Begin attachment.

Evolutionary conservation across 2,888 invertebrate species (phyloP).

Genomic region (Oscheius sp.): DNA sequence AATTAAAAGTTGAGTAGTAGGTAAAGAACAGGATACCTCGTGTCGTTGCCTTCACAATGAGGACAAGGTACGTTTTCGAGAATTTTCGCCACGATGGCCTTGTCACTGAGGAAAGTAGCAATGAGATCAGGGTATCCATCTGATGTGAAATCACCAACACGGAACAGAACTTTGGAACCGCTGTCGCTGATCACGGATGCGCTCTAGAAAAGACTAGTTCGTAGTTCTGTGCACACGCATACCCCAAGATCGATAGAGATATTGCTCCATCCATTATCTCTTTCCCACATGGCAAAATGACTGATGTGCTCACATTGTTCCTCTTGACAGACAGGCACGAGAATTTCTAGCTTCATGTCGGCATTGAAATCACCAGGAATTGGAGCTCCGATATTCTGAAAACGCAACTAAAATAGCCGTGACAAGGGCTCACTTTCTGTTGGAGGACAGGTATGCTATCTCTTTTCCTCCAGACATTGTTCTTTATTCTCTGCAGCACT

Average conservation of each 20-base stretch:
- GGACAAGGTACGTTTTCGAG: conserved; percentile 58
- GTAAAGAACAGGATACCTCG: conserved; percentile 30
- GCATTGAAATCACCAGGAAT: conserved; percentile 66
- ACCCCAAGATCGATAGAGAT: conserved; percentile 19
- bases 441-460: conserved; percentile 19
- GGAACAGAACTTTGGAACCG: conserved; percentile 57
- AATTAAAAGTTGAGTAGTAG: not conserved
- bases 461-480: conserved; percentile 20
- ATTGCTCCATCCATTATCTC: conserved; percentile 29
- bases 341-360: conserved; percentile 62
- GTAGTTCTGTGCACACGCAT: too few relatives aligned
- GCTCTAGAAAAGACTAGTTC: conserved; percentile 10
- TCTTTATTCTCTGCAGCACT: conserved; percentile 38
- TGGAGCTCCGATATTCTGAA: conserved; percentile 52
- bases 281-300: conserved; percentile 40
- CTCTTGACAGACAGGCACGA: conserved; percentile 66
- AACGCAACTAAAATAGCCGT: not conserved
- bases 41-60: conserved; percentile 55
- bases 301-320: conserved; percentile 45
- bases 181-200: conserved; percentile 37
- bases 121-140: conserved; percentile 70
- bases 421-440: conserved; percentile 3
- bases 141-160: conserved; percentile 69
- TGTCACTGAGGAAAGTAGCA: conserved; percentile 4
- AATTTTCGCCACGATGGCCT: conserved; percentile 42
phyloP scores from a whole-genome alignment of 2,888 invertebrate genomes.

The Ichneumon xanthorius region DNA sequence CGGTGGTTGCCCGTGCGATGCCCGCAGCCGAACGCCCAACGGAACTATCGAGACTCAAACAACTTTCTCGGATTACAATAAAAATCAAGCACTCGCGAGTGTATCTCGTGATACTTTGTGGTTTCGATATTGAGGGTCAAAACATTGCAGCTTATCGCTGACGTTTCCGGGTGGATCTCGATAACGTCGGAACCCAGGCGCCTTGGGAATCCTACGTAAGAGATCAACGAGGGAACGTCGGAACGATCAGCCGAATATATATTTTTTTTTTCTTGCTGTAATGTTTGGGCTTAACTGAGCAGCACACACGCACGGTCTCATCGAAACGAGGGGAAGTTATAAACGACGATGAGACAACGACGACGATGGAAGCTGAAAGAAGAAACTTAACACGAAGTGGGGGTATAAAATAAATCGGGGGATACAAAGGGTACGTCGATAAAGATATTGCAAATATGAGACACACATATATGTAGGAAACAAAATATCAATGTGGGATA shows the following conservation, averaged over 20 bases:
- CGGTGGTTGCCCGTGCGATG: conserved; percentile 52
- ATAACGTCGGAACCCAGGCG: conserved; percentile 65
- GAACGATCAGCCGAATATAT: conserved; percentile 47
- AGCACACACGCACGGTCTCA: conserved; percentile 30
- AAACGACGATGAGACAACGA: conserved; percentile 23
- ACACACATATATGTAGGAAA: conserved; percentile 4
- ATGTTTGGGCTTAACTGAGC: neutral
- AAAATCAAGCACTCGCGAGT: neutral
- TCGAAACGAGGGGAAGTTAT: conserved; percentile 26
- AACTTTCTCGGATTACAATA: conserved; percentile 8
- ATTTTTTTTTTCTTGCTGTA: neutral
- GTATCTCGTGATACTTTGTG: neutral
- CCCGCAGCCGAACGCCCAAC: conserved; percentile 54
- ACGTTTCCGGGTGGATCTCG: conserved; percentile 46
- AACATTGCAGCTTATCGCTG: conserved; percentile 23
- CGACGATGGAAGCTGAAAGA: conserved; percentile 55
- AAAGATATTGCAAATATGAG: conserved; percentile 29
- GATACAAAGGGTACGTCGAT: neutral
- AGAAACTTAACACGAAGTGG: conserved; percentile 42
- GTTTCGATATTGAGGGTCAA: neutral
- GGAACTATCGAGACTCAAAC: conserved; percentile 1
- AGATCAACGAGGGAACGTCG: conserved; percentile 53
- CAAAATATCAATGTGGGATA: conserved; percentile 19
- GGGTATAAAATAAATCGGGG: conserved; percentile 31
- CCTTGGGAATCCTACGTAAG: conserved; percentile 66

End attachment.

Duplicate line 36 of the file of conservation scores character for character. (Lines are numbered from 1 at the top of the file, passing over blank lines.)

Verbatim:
- ACACACATATATGTAGGAAA: conserved; percentile 4